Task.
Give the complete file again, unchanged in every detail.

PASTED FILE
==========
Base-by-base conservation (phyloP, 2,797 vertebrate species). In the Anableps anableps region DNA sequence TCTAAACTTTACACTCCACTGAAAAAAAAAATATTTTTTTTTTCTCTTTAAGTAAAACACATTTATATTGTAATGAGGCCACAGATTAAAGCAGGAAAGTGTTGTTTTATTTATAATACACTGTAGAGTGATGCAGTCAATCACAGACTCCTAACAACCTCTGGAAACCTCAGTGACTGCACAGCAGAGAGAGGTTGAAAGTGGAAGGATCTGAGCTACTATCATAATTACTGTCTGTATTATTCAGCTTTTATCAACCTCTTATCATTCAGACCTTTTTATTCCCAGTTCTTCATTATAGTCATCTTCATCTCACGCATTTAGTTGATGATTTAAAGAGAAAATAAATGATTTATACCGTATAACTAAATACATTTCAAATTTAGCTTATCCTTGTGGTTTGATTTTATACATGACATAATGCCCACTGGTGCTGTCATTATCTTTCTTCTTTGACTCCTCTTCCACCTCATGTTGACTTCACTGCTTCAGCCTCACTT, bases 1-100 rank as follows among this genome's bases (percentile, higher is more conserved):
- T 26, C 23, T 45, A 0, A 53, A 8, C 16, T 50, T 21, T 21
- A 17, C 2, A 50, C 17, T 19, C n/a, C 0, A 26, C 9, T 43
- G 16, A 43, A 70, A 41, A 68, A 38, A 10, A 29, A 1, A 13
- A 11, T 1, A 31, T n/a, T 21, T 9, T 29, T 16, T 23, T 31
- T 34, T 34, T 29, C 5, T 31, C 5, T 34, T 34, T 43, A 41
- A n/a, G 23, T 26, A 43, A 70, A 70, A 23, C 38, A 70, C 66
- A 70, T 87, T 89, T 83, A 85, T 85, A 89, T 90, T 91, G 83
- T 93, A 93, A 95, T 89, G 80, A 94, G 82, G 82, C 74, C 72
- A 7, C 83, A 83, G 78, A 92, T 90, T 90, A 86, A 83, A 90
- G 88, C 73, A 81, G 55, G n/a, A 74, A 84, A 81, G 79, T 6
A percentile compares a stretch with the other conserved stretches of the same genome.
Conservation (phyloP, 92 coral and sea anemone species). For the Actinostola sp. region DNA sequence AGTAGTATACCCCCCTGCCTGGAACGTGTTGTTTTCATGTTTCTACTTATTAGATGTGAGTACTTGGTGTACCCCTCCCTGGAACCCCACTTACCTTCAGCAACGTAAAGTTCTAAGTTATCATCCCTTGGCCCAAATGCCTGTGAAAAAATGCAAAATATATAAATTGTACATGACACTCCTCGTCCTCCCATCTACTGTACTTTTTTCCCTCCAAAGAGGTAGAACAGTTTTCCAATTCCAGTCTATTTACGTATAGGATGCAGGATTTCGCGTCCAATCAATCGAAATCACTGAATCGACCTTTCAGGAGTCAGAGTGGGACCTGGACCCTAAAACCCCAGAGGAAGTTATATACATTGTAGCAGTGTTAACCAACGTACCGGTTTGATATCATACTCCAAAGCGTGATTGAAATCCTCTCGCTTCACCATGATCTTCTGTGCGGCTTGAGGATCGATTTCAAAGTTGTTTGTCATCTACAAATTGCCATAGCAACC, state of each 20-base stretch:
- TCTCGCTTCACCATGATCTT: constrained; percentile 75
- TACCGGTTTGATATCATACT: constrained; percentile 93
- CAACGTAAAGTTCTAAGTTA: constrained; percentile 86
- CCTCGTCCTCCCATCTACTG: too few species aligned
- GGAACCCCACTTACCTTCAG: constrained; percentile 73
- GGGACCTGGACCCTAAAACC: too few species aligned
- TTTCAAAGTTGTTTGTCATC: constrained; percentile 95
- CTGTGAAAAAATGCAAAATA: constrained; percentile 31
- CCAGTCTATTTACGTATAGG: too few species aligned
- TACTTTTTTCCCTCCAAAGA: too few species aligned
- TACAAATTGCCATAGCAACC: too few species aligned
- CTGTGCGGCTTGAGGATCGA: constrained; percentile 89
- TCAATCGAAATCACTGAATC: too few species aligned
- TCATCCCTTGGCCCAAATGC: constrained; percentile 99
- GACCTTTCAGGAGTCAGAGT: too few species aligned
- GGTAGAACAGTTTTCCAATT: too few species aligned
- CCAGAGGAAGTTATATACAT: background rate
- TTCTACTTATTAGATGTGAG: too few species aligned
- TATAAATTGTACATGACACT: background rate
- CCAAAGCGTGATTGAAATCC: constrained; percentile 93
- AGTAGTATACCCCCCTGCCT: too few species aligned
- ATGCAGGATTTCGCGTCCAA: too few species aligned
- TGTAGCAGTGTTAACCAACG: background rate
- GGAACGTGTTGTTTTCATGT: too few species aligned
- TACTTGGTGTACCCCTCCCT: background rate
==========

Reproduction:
Base-by-base conservation (phyloP, 2,797 vertebrate species). In the Anableps anableps region DNA sequence TCTAAACTTTACACTCCACTGAAAAAAAAAATATTTTTTTTTTCTCTTTAAGTAAAACACATTTATATTGTAATGAGGCCACAGATTAAAGCAGGAAAGTGTTGTTTTATTTATAATACACTGTAGAGTGATGCAGTCAATCACAGACTCCTAACAACCTCTGGAAACCTCAGTGACTGCACAGCAGAGAGAGGTTGAAAGTGGAAGGATCTGAGCTACTATCATAATTACTGTCTGTATTATTCAGCTTTTATCAACCTCTTATCATTCAGACCTTTTTATTCCCAGTTCTTCATTATAGTCATCTTCATCTCACGCATTTAGTTGATGATTTAAAGAGAAAATAAATGATTTATACCGTATAACTAAATACATTTCAAATTTAGCTTATCCTTGTGGTTTGATTTTATACATGACATAATGCCCACTGGTGCTGTCATTATCTTTCTTCTTTGACTCCTCTTCCACCTCATGTTGACTTCACTGCTTCAGCCTCACTT, bases 1-100 rank as follows among this genome's bases (percentile, higher is more conserved):
- T 26, C 23, T 45, A 0, A 53, A 8, C 16, T 50, T 21, T 21
- A 17, C 2, A 50, C 17, T 19, C n/a, C 0, A 26, C 9, T 43
- G 16, A 43, A 70, A 41, A 68, A 38, A 10, A 29, A 1, A 13
- A 11, T 1, A 31, T n/a, T 21, T 9, T 29, T 16, T 23, T 31
- T 34, T 34, T 29, C 5, T 31, C 5, T 34, T 34, T 43, A 41
- A n/a, G 23, T 26, A 43, A 70, A 70, A 23, C 38, A 70, C 66
- A 70, T 87, T 89, T 83, A 85, T 85, A 89, T 90, T 91, G 83
- T 93, A 93, A 95, T 89, G 80, A 94, G 82, G 82, C 74, C 72
- A 7, C 83, A 83, G 78, A 92, T 90, T 90, A 86, A 83, A 90
- G 88, C 73, A 81, G 55, G n/a, A 74, A 84, A 81, G 79, T 6
A percentile compares a stretch with the other conserved stretches of the same genome.
Conservation (phyloP, 92 coral and sea anemone species). For the Actinostola sp. region DNA sequence AGTAGTATACCCCCCTGCCTGGAACGTGTTGTTTTCATGTTTCTACTTATTAGATGTGAGTACTTGGTGTACCCCTCCCTGGAACCCCACTTACCTTCAGCAACGTAAAGTTCTAAGTTATCATCCCTTGGCCCAAATGCCTGTGAAAAAATGCAAAATATATAAATTGTACATGACACTCCTCGTCCTCCCATCTACTGTACTTTTTTCCCTCCAAAGAGGTAGAACAGTTTTCCAATTCCAGTCTATTTACGTATAGGATGCAGGATTTCGCGTCCAATCAATCGAAATCACTGAATCGACCTTTCAGGAGTCAGAGTGGGACCTGGACCCTAAAACCCCAGAGGAAGTTATATACATTGTAGCAGTGTTAACCAACGTACCGGTTTGATATCATACTCCAAAGCGTGATTGAAATCCTCTCGCTTCACCATGATCTTCTGTGCGGCTTGAGGATCGATTTCAAAGTTGTTTGTCATCTACAAATTGCCATAGCAACC, state of each 20-base stretch:
- TCTCGCTTCACCATGATCTT: constrained; percentile 75
- TACCGGTTTGATATCATACT: constrained; percentile 93
- CAACGTAAAGTTCTAAGTTA: constrained; percentile 86
- CCTCGTCCTCCCATCTACTG: too few species aligned
- GGAACCCCACTTACCTTCAG: constrained; percentile 73
- GGGACCTGGACCCTAAAACC: too few species aligned
- TTTCAAAGTTGTTTGTCATC: constrained; percentile 95
- CTGTGAAAAAATGCAAAATA: constrained; percentile 31
- CCAGTCTATTTACGTATAGG: too few species aligned
- TACTTTTTTCCCTCCAAAGA: too few species aligned
- TACAAATTGCCATAGCAACC: too few species aligned
- CTGTGCGGCTTGAGGATCGA: constrained; percentile 89
- TCAATCGAAATCACTGAATC: too few species aligned
- TCATCCCTTGGCCCAAATGC: constrained; percentile 99
- GACCTTTCAGGAGTCAGAGT: too few species aligned
- GGTAGAACAGTTTTCCAATT: too few species aligned
- CCAGAGGAAGTTATATACAT: background rate
- TTCTACTTATTAGATGTGAG: too few species aligned
- TATAAATTGTACATGACACT: background rate
- CCAAAGCGTGATTGAAATCC: constrained; percentile 93
- AGTAGTATACCCCCCTGCCT: too few species aligned
- ATGCAGGATTTCGCGTCCAA: too few species aligned
- TGTAGCAGTGTTAACCAACG: background rate
- GGAACGTGTTGTTTTCATGT: too few species aligned
- TACTTGGTGTACCCCTCCCT: background rate